I was studying how different wallet account balance sub-groups on Ethereum's network was behavingBasically I split the account groups into different categories. A little primitive approach to looking at it would be to see how retail, whale and really large (institutions?) balance behave over the course of time. In the case of ETH - there is also the bit that the asset is used for Gas so the number of account balances with dust (~.001) tokens left in them is also indicative of how the broader ecosystem is growing. We will see why this matters shortly.
Dust Wallet Behavior
I have broken down charts with upper limits of 0.001, .01 and 0.1 into 3 charts because their scales are quite different (so be wary of the scale on the right). As you can see, there are two broad things that have happened
Dust wallets increase in count in 2017 - likely due to ICOs the last time
Similar uptrend since the sell-off in March this year - likely caused due to DeFi
Point is, dust accounts with active balances is considerably higher than where it was in 2017 December where the previous ATH was hit. In some sense, this can be used as anecdotal evidence that the network is beginning to find product-market fit for itself. Since the chart may be a little difficult to read - here are the average figures for each sub-group. I have taken an average of the price for perspective
One (primitive) approach to study how retail balances have behaved is to club wallets with upper limits of 1, 10, 100 and 10000 ETH respectively have behaved over time. This gives a broad mix of the new "entrant" trying to test the network to an individual with considerably more stake in the network. Keep in mind the figure for upper limits of 100 may have been swayed by the fact that 32 ETH is the current number of ETH tokens that will be needed for staking (if and) when Eth2.0 launches. Enough talk, here's the charts
If you compare this sub-category with the previous group, it will become quite evident that growth is less parabolic and relatively organic. What I find particularly interesting with this group is that although there have been sell offs (notice May 2018 - for 1-10 coins) - the numbers have more or less recovered in time. Multiple possibilities at play here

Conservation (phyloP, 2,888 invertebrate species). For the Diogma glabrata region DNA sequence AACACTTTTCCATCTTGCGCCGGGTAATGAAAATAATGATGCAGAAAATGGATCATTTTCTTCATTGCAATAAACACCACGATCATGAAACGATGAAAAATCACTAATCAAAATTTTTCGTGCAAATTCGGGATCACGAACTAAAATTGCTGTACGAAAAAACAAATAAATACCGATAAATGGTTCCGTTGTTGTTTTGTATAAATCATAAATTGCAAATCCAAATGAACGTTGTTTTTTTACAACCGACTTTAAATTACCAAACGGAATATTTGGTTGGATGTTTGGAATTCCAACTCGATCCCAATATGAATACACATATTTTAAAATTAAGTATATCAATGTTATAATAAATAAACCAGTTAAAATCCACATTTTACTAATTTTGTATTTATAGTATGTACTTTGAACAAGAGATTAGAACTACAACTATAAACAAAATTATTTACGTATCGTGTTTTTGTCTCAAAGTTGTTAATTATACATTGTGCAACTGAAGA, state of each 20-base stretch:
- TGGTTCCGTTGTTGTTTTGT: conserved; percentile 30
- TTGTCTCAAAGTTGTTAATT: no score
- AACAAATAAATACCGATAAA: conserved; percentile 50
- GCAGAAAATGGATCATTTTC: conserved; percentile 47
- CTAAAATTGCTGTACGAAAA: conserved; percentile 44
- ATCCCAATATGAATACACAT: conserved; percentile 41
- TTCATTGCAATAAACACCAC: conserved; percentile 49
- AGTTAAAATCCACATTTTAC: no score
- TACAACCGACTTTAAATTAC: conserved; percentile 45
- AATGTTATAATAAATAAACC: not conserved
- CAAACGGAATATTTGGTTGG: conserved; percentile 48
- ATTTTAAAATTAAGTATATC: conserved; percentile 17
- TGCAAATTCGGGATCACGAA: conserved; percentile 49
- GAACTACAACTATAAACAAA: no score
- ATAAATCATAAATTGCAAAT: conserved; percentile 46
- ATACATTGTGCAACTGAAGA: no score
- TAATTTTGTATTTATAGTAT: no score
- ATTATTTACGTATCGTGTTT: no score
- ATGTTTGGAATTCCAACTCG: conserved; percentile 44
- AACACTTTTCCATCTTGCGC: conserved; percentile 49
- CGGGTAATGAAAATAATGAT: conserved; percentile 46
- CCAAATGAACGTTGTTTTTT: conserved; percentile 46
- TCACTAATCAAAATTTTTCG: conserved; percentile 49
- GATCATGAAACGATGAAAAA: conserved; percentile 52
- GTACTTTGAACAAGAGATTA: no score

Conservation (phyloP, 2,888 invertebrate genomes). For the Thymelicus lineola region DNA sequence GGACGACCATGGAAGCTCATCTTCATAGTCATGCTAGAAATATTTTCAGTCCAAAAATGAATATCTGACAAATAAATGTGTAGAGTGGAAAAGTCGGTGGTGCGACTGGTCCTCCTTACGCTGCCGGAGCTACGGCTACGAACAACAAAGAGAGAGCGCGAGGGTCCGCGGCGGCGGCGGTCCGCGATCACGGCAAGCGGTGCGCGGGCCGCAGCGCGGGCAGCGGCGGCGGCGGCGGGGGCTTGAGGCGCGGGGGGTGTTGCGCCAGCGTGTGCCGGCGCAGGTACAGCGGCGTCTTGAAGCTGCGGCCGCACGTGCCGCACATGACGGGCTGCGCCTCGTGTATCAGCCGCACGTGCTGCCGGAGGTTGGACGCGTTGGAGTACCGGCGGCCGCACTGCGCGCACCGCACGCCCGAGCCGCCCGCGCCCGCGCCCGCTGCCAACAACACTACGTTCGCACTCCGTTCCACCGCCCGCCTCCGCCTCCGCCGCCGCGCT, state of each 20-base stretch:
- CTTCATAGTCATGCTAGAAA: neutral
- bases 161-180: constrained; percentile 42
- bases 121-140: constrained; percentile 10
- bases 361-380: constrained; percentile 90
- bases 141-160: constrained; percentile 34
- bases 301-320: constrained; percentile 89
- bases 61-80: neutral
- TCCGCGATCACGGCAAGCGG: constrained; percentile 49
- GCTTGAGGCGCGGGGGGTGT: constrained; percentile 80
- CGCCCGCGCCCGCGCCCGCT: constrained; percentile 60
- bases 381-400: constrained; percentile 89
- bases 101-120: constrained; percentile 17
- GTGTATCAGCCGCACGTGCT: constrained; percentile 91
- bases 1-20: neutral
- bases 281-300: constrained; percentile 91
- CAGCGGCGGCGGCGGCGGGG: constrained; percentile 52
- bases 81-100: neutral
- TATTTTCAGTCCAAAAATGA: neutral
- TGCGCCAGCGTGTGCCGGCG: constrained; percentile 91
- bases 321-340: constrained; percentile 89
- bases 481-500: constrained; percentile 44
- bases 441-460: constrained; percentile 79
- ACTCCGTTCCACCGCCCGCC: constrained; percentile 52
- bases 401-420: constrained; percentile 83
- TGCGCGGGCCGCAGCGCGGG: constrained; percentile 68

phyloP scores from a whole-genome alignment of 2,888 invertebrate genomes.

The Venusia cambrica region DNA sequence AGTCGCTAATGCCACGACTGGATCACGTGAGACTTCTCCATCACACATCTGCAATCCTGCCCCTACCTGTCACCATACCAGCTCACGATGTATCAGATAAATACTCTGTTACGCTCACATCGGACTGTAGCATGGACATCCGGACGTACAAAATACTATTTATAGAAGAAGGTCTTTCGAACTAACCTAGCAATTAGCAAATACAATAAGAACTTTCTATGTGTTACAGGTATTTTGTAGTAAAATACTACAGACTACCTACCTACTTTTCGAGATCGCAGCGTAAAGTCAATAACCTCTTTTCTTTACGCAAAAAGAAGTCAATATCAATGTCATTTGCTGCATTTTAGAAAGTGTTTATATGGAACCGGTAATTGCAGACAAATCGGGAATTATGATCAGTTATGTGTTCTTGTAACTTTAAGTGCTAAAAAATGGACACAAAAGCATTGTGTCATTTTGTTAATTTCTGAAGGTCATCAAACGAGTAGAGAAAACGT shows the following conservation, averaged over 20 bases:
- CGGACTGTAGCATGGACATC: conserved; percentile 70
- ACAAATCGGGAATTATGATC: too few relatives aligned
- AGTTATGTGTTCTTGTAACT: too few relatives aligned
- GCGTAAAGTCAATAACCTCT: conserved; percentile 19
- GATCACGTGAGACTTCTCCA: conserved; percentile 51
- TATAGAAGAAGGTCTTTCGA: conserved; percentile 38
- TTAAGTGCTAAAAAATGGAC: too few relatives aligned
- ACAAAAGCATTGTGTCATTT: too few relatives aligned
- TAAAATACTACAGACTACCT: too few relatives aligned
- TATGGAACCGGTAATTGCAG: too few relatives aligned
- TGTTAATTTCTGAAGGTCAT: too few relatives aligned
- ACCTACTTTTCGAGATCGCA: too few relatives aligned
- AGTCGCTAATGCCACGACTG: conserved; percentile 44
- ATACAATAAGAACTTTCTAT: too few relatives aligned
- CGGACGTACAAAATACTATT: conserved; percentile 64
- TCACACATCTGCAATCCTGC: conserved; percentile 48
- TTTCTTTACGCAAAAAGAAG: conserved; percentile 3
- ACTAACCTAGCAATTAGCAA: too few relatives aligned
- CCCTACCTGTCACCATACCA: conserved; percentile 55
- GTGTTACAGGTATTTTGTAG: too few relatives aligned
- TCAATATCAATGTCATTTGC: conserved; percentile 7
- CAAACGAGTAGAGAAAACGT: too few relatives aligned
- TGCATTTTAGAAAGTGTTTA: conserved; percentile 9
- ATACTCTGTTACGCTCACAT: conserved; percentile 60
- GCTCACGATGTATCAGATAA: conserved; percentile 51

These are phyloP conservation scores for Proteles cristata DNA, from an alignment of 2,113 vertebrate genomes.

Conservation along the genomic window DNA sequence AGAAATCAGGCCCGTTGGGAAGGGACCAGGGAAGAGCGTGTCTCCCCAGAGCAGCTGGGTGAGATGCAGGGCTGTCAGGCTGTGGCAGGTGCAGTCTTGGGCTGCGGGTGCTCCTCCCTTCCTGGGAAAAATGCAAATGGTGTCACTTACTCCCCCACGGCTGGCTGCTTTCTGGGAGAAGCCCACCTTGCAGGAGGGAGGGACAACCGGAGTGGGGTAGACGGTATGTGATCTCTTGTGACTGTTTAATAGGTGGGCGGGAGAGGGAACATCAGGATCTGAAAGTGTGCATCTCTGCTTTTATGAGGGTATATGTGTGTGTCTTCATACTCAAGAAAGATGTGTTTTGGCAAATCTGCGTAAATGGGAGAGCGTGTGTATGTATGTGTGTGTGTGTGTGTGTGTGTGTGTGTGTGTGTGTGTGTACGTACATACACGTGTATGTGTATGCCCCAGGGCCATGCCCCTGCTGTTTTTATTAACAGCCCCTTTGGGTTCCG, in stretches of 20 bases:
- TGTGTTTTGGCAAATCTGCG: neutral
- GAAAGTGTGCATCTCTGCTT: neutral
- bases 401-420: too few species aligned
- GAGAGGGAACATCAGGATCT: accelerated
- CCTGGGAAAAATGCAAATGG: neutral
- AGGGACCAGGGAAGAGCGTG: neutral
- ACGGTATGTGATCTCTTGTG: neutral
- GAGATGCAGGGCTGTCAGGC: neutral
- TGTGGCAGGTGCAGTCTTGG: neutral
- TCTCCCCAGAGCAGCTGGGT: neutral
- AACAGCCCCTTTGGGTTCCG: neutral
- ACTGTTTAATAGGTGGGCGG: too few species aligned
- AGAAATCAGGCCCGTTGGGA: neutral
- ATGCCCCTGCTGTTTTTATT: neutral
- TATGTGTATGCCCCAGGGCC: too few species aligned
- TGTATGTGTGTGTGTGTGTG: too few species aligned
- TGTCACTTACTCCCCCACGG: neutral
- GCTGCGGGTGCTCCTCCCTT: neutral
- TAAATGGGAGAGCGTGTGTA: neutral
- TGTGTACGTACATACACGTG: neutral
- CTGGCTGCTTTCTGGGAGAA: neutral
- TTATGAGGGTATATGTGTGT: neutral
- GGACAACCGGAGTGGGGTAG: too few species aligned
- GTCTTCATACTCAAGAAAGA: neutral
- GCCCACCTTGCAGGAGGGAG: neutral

Individuals are splitting large balances to more smaller balances but maintaining a similar stake in the network
More individuals are buying into the network instead of selling and leaving it altogether
Or - there is a higher amount of new entrants entering the space than leaving it.
Either ways, for all the hype around the ecosystem, this is one of the most organic growth trends I have observed over the course of time. Here's the data in tabular format for easier reference
A larger sub-category here is individuals with wallet balances of between 1000 to 10,000 coins. This is likely the best indication of how users on the network are behaving as their balances are just at the right spot - in terms of large stakes and user-counts. This user category is quite interesting. The numbers for it peaked well after the ATH (indicating an accumulative phase) and dropped through the troughs of November 2018. The number has since more or less flattened around 6500 (down from a peak of 6900). It could be that larger accumulation is now happening in the sub-category with 100,000+ coins (given lower cost of the asset itself)